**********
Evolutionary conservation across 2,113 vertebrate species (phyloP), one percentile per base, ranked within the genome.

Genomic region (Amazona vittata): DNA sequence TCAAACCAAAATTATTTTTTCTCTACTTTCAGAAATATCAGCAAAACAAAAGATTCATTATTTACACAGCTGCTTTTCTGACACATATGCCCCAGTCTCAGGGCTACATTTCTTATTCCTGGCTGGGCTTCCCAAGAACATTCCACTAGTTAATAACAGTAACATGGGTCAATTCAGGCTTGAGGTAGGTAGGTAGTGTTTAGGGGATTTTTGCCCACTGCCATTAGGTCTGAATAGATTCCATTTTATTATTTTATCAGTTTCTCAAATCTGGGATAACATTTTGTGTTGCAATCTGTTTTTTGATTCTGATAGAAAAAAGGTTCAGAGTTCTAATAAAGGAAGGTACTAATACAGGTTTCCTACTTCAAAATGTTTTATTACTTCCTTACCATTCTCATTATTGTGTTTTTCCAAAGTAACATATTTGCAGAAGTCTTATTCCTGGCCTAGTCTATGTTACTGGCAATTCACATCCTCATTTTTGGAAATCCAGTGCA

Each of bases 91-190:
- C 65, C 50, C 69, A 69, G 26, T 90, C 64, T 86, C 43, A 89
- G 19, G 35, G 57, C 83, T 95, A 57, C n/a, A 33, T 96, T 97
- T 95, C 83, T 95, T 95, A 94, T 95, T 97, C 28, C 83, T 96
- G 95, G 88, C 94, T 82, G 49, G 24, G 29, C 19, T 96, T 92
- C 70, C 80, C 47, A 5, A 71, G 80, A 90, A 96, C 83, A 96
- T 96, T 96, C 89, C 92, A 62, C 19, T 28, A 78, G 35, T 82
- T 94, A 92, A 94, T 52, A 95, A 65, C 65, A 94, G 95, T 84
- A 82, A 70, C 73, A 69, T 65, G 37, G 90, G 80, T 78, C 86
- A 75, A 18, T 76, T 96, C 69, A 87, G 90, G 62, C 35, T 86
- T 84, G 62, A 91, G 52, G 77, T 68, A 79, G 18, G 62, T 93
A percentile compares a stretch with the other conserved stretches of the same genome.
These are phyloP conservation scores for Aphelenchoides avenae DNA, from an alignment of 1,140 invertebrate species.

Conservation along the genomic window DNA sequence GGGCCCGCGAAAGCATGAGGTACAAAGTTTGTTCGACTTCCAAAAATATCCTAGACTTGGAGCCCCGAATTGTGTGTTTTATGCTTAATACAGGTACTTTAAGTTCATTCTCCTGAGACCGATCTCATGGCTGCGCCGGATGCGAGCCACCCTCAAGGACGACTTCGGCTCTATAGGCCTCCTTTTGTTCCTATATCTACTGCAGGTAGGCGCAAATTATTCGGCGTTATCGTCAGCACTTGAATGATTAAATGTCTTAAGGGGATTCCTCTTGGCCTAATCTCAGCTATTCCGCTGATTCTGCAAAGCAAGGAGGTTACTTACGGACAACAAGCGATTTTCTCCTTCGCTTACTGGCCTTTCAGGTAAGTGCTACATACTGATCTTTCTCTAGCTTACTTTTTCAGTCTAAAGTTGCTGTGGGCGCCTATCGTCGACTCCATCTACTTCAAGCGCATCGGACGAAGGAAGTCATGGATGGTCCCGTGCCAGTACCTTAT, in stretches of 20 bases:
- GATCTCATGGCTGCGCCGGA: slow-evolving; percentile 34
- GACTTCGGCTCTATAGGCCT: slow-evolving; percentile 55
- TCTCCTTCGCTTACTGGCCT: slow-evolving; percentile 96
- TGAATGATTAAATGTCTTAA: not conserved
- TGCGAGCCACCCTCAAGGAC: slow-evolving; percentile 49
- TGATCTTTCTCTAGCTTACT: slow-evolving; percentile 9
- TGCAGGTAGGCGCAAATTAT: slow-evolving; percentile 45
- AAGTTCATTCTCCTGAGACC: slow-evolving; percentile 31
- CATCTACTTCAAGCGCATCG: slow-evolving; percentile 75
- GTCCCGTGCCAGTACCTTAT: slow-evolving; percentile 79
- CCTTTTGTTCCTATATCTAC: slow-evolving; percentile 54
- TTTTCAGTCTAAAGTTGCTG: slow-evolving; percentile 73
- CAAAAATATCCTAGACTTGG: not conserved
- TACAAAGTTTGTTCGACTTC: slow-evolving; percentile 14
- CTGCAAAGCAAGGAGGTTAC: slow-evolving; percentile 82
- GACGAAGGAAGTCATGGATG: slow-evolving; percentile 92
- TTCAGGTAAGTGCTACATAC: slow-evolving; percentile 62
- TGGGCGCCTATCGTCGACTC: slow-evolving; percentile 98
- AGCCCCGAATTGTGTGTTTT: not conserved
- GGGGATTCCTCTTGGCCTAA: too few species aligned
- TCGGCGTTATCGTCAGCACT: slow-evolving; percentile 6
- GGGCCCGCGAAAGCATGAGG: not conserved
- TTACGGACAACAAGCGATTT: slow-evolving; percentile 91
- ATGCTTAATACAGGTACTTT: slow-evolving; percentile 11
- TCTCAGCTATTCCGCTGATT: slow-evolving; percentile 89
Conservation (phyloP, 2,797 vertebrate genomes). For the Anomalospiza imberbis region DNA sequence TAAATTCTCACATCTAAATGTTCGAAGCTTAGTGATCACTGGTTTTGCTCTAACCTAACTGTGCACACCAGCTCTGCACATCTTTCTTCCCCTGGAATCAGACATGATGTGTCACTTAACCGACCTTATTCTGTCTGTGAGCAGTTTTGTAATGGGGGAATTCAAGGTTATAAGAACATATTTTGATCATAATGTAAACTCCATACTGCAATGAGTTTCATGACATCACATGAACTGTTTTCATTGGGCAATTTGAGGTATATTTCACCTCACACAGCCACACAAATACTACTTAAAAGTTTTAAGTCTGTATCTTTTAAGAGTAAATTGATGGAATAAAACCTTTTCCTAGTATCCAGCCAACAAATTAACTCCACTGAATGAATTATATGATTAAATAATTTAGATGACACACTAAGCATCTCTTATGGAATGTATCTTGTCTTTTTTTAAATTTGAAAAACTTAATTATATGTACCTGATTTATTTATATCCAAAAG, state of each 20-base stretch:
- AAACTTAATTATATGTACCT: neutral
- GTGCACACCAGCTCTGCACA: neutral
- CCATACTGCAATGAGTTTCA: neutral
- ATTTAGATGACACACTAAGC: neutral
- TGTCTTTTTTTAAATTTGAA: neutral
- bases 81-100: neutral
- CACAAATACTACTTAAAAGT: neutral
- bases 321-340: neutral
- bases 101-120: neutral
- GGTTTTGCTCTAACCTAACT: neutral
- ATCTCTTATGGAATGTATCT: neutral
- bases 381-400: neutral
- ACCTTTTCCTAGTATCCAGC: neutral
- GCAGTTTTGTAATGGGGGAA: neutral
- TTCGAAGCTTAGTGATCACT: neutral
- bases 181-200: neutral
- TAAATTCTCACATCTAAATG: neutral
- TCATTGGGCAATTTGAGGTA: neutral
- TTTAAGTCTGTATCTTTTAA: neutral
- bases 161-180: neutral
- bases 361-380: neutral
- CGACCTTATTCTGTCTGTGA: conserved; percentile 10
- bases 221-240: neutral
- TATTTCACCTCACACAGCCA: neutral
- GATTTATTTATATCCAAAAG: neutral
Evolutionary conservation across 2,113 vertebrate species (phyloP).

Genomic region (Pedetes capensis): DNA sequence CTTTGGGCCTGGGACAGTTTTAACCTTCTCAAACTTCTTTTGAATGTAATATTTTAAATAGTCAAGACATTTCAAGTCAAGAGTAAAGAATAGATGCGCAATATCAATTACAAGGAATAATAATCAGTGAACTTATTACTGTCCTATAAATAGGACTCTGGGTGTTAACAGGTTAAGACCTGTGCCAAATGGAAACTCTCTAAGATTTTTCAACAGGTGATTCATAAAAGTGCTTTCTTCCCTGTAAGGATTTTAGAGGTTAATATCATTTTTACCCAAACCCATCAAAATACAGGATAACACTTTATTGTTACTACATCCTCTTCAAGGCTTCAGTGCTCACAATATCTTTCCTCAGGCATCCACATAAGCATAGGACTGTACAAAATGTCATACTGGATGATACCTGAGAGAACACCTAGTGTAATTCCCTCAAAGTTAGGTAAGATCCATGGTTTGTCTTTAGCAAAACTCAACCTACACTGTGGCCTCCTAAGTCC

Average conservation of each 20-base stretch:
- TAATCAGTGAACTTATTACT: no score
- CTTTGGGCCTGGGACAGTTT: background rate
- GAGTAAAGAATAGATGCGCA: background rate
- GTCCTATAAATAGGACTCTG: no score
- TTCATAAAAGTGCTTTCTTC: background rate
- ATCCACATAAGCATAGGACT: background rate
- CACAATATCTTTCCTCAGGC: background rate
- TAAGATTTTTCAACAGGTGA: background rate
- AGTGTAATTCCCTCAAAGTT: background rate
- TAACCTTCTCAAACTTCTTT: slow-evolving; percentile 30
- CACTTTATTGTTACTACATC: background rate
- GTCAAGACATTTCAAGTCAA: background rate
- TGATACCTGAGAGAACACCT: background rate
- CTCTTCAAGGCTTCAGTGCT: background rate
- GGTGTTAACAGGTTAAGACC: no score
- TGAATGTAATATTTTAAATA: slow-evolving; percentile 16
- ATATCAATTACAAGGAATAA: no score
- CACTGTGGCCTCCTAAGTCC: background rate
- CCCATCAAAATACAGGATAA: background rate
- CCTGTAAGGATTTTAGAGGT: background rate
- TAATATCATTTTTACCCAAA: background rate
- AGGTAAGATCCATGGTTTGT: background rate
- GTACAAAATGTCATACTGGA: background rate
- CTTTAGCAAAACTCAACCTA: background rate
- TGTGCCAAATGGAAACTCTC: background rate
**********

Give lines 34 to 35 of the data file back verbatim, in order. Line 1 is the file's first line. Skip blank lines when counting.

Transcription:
- TGGGCGCCTATCGTCGACTC: slow-evolving; percentile 98
- AGCCCCGAATTGTGTGTTTT: not conserved